On August 21st this year, the United States will be shaded by a solar eclipse, testing the current plan of action for solar providers. As with prior eclipses across large solar markets, power grid operators know how to manage these events via fossil fuels backups. In a press release, SolarEdge announced a plan to collaborate with technologies like IBM’s cloud monitoring and solar forecasting to efficiently and automatically manage solar events and general grid complexity using distributed tools like solar panels level electronics and energy storage. These functions are a necessary part of broader suite of technologies needed by Hawaii and the whole of the USA as solar penetration increases.

In November, SolarEdge produced the first inverter to meet the UL 1741 Supplement A draft requirements. Residential photovoltaic system systems now have a host of smart features available to grid operators, including monitoring individual solar panels by remotely adjusting production for a better fit into the broader dynamics of a power grid. The UL requirements for smart inverter functions are applicable to the main U.S. market, and will lead to an expanded role of smarter PV inverters with more ability to store, monitor and manage smart grid interaction, said Lior Handelsman, vice president of marketing at SolarEdge

A quick note: It seems SMA has made a similar announcement claiming to be the first to achieve UL1741 Supplement before SolarEdge. I put out messages to the respective groups and didn’t get an answer. So if someone has sharper insight on the differences or can fully state that SMA was first, let us know in the comments please.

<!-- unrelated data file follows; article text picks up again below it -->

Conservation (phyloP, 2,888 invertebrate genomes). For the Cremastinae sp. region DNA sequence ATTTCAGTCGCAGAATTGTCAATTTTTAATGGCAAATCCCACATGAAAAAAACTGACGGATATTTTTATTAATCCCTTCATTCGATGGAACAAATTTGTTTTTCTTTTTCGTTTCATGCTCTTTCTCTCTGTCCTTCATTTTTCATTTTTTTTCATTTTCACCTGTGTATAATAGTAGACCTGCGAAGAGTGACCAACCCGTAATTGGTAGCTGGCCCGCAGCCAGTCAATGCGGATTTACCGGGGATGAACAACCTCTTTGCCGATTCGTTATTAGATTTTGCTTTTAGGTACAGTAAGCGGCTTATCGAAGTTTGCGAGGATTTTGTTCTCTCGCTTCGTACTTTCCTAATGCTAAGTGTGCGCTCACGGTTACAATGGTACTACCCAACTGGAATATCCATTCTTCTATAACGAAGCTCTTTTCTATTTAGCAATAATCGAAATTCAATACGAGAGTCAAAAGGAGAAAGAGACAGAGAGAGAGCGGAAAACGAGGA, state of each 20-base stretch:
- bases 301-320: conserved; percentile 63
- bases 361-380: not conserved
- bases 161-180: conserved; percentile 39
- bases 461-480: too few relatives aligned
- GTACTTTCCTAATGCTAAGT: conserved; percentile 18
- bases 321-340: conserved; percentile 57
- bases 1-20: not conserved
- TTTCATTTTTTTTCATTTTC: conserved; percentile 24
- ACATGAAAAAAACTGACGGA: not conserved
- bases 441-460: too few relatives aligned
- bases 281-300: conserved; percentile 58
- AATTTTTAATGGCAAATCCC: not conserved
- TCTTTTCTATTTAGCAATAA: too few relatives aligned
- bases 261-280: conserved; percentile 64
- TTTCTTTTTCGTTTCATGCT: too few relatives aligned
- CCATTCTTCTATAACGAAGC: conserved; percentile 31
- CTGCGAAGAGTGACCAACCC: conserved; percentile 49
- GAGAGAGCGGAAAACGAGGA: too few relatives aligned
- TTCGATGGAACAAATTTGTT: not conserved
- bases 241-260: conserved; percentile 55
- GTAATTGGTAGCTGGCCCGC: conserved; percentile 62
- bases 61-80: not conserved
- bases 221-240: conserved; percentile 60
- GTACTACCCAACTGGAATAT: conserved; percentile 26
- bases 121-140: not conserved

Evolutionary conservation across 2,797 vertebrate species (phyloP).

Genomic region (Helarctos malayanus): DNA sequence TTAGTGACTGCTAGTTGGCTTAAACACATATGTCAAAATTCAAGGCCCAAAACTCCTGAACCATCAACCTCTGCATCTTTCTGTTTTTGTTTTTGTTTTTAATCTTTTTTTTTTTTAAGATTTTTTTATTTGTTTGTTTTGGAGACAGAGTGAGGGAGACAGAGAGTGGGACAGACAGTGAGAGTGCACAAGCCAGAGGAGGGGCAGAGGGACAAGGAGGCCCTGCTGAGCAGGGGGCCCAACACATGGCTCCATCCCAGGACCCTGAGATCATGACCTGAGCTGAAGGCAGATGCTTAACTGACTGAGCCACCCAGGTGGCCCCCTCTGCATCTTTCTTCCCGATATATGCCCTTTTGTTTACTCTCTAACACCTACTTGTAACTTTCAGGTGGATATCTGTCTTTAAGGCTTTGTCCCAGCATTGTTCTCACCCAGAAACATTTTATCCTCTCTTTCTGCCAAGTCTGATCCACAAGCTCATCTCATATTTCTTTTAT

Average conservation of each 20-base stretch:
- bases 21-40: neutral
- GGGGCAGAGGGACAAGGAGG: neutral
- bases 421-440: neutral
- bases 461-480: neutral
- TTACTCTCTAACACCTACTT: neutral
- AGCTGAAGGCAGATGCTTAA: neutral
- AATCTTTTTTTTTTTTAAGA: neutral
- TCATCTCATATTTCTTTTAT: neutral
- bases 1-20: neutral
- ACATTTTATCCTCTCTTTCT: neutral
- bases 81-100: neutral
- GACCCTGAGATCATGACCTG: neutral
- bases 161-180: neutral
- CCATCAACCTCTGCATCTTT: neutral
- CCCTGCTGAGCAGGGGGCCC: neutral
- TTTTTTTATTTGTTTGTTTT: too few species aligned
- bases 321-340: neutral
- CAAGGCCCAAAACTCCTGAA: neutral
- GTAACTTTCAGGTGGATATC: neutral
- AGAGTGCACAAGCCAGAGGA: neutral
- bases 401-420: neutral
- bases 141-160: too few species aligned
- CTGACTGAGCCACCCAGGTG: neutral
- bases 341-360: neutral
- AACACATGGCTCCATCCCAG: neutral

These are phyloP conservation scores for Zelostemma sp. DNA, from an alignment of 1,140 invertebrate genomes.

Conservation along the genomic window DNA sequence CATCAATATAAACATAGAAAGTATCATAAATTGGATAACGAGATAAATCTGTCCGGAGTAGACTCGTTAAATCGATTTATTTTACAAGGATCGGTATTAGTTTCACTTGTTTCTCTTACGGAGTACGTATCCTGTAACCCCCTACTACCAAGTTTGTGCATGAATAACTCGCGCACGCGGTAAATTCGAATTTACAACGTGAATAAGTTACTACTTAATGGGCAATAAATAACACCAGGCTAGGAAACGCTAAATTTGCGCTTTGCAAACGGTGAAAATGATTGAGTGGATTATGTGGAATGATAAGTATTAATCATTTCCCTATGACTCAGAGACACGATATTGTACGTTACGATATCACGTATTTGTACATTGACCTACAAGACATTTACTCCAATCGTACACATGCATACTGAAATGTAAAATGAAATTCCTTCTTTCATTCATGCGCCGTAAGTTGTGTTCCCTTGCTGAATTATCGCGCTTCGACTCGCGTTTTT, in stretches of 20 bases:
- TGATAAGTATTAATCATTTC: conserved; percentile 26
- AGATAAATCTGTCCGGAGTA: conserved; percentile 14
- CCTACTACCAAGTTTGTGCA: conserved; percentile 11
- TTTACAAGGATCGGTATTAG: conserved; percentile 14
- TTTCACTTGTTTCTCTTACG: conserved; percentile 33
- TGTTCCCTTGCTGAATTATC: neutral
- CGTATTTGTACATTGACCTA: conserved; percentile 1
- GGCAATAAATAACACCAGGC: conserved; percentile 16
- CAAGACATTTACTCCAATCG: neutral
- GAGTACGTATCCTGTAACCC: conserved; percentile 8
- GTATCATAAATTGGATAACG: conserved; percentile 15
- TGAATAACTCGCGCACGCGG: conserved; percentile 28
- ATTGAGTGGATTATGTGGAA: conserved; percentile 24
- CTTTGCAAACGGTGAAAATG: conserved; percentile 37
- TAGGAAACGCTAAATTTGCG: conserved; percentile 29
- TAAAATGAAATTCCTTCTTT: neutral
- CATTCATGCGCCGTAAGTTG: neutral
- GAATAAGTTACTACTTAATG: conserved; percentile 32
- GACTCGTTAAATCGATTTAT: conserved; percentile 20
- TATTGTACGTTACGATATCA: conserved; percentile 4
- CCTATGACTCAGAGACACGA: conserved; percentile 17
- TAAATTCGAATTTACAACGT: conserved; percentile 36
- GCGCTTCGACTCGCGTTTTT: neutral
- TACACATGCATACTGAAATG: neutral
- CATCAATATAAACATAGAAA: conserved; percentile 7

Hawaiian Electric Co.’s decision to actively access roughly 4,000 customer solar systems managed by microinverters from manufacturer Enphase Energy is a real world experiment using technologies and ideas very much like UL1741 hopes to implement. That collaboration — between solar panel level electronics and the centrally managed grid operators — opens a pathway for the discovery of potential hotspots for grid instability (and much more further along).

While solar technology is still only a small part of the electric grids total production — approaching ~2% by the end of 2016 for the whole of the USA —  the available data from these experiments translates to a future where big data and electricity flows from the distributed systems at the edge of the grid to the central transmission and distribution operators. With regulatory reforms coming out of Hawaii, California and New York — where customer-owned distributed energy and storage resources are emerging quickly as a byproduct of renewable energy mandates — expect these ‘draft’ UL requirements to become industry standards.

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